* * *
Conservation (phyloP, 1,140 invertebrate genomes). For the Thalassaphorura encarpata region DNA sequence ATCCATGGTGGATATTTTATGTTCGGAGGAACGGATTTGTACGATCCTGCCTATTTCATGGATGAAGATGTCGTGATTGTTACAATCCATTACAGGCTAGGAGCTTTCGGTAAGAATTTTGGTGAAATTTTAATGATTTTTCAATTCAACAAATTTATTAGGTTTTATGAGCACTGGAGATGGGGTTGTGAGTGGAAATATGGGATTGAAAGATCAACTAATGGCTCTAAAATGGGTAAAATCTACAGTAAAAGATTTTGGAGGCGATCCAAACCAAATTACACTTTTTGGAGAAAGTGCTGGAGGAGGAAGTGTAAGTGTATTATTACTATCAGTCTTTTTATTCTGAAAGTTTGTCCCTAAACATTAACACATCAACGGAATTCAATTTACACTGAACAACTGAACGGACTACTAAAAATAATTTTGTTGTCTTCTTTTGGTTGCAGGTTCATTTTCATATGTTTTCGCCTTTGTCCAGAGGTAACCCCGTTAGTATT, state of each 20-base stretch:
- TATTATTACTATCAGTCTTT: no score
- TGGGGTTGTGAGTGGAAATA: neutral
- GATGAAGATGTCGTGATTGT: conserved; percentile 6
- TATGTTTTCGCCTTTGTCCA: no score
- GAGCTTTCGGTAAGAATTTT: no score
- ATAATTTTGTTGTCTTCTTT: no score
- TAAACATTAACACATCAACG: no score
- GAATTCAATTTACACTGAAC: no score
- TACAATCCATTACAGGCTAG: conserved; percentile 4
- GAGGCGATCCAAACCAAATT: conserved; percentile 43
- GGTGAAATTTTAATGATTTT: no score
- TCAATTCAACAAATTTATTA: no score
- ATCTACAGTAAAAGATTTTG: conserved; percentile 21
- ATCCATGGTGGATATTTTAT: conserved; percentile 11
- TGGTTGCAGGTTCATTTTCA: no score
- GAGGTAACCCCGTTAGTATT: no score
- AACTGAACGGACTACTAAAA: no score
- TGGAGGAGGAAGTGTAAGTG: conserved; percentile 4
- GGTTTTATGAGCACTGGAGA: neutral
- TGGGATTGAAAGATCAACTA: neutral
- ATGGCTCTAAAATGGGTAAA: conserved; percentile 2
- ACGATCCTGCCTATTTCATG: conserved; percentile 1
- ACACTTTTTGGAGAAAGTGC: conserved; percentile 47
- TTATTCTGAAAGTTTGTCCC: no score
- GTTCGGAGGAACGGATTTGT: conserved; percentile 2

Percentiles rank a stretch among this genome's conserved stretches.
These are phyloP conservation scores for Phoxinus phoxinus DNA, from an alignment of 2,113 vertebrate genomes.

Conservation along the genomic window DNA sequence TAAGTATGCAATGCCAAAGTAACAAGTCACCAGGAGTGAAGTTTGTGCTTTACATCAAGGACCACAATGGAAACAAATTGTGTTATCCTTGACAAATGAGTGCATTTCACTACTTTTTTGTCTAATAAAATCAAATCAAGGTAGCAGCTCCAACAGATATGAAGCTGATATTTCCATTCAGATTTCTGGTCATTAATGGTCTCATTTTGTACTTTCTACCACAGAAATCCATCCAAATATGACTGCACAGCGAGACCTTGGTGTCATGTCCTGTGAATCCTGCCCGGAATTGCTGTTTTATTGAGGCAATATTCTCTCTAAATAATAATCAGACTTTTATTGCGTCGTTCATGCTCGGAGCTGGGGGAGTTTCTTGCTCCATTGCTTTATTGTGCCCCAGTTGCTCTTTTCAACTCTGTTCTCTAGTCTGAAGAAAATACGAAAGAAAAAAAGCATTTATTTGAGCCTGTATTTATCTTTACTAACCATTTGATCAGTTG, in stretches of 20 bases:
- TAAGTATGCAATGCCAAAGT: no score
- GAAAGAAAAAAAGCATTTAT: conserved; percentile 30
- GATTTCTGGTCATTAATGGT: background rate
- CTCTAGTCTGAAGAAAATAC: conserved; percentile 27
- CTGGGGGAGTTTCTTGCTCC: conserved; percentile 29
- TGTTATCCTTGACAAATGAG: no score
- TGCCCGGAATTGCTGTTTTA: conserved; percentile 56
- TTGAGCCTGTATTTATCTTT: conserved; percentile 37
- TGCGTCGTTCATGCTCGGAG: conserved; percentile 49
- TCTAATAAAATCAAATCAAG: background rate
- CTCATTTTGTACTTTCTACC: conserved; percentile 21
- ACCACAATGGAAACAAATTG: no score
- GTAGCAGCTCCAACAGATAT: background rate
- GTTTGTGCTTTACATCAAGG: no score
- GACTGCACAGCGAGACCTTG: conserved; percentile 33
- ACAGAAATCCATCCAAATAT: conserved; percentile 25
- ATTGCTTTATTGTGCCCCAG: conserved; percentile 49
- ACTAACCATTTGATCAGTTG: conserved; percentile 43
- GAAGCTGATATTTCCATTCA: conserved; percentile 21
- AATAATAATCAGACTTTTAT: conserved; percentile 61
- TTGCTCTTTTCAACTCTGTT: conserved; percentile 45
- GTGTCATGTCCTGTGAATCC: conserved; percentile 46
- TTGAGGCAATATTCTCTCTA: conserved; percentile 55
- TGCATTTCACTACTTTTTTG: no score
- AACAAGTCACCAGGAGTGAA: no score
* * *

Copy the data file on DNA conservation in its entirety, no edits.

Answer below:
Conservation (phyloP, 1,140 invertebrate genomes). For the Thalassaphorura encarpata region DNA sequence ATCCATGGTGGATATTTTATGTTCGGAGGAACGGATTTGTACGATCCTGCCTATTTCATGGATGAAGATGTCGTGATTGTTACAATCCATTACAGGCTAGGAGCTTTCGGTAAGAATTTTGGTGAAATTTTAATGATTTTTCAATTCAACAAATTTATTAGGTTTTATGAGCACTGGAGATGGGGTTGTGAGTGGAAATATGGGATTGAAAGATCAACTAATGGCTCTAAAATGGGTAAAATCTACAGTAAAAGATTTTGGAGGCGATCCAAACCAAATTACACTTTTTGGAGAAAGTGCTGGAGGAGGAAGTGTAAGTGTATTATTACTATCAGTCTTTTTATTCTGAAAGTTTGTCCCTAAACATTAACACATCAACGGAATTCAATTTACACTGAACAACTGAACGGACTACTAAAAATAATTTTGTTGTCTTCTTTTGGTTGCAGGTTCATTTTCATATGTTTTCGCCTTTGTCCAGAGGTAACCCCGTTAGTATT, state of each 20-base stretch:
- TATTATTACTATCAGTCTTT: no score
- TGGGGTTGTGAGTGGAAATA: neutral
- GATGAAGATGTCGTGATTGT: conserved; percentile 6
- TATGTTTTCGCCTTTGTCCA: no score
- GAGCTTTCGGTAAGAATTTT: no score
- ATAATTTTGTTGTCTTCTTT: no score
- TAAACATTAACACATCAACG: no score
- GAATTCAATTTACACTGAAC: no score
- TACAATCCATTACAGGCTAG: conserved; percentile 4
- GAGGCGATCCAAACCAAATT: conserved; percentile 43
- GGTGAAATTTTAATGATTTT: no score
- TCAATTCAACAAATTTATTA: no score
- ATCTACAGTAAAAGATTTTG: conserved; percentile 21
- ATCCATGGTGGATATTTTAT: conserved; percentile 11
- TGGTTGCAGGTTCATTTTCA: no score
- GAGGTAACCCCGTTAGTATT: no score
- AACTGAACGGACTACTAAAA: no score
- TGGAGGAGGAAGTGTAAGTG: conserved; percentile 4
- GGTTTTATGAGCACTGGAGA: neutral
- TGGGATTGAAAGATCAACTA: neutral
- ATGGCTCTAAAATGGGTAAA: conserved; percentile 2
- ACGATCCTGCCTATTTCATG: conserved; percentile 1
- ACACTTTTTGGAGAAAGTGC: conserved; percentile 47
- TTATTCTGAAAGTTTGTCCC: no score
- GTTCGGAGGAACGGATTTGT: conserved; percentile 2

Percentiles rank a stretch among this genome's conserved stretches.
These are phyloP conservation scores for Phoxinus phoxinus DNA, from an alignment of 2,113 vertebrate genomes.

Conservation along the genomic window DNA sequence TAAGTATGCAATGCCAAAGTAACAAGTCACCAGGAGTGAAGTTTGTGCTTTACATCAAGGACCACAATGGAAACAAATTGTGTTATCCTTGACAAATGAGTGCATTTCACTACTTTTTTGTCTAATAAAATCAAATCAAGGTAGCAGCTCCAACAGATATGAAGCTGATATTTCCATTCAGATTTCTGGTCATTAATGGTCTCATTTTGTACTTTCTACCACAGAAATCCATCCAAATATGACTGCACAGCGAGACCTTGGTGTCATGTCCTGTGAATCCTGCCCGGAATTGCTGTTTTATTGAGGCAATATTCTCTCTAAATAATAATCAGACTTTTATTGCGTCGTTCATGCTCGGAGCTGGGGGAGTTTCTTGCTCCATTGCTTTATTGTGCCCCAGTTGCTCTTTTCAACTCTGTTCTCTAGTCTGAAGAAAATACGAAAGAAAAAAAGCATTTATTTGAGCCTGTATTTATCTTTACTAACCATTTGATCAGTTG, in stretches of 20 bases:
- TAAGTATGCAATGCCAAAGT: no score
- GAAAGAAAAAAAGCATTTAT: conserved; percentile 30
- GATTTCTGGTCATTAATGGT: background rate
- CTCTAGTCTGAAGAAAATAC: conserved; percentile 27
- CTGGGGGAGTTTCTTGCTCC: conserved; percentile 29
- TGTTATCCTTGACAAATGAG: no score
- TGCCCGGAATTGCTGTTTTA: conserved; percentile 56
- TTGAGCCTGTATTTATCTTT: conserved; percentile 37
- TGCGTCGTTCATGCTCGGAG: conserved; percentile 49
- TCTAATAAAATCAAATCAAG: background rate
- CTCATTTTGTACTTTCTACC: conserved; percentile 21
- ACCACAATGGAAACAAATTG: no score
- GTAGCAGCTCCAACAGATAT: background rate
- GTTTGTGCTTTACATCAAGG: no score
- GACTGCACAGCGAGACCTTG: conserved; percentile 33
- ACAGAAATCCATCCAAATAT: conserved; percentile 25
- ATTGCTTTATTGTGCCCCAG: conserved; percentile 49
- ACTAACCATTTGATCAGTTG: conserved; percentile 43
- GAAGCTGATATTTCCATTCA: conserved; percentile 21
- AATAATAATCAGACTTTTAT: conserved; percentile 61
- TTGCTCTTTTCAACTCTGTT: conserved; percentile 45
- GTGTCATGTCCTGTGAATCC: conserved; percentile 46
- TTGAGGCAATATTCTCTCTA: conserved; percentile 55
- TGCATTTCACTACTTTTTTG: no score
- AACAAGTCACCAGGAGTGAA: no score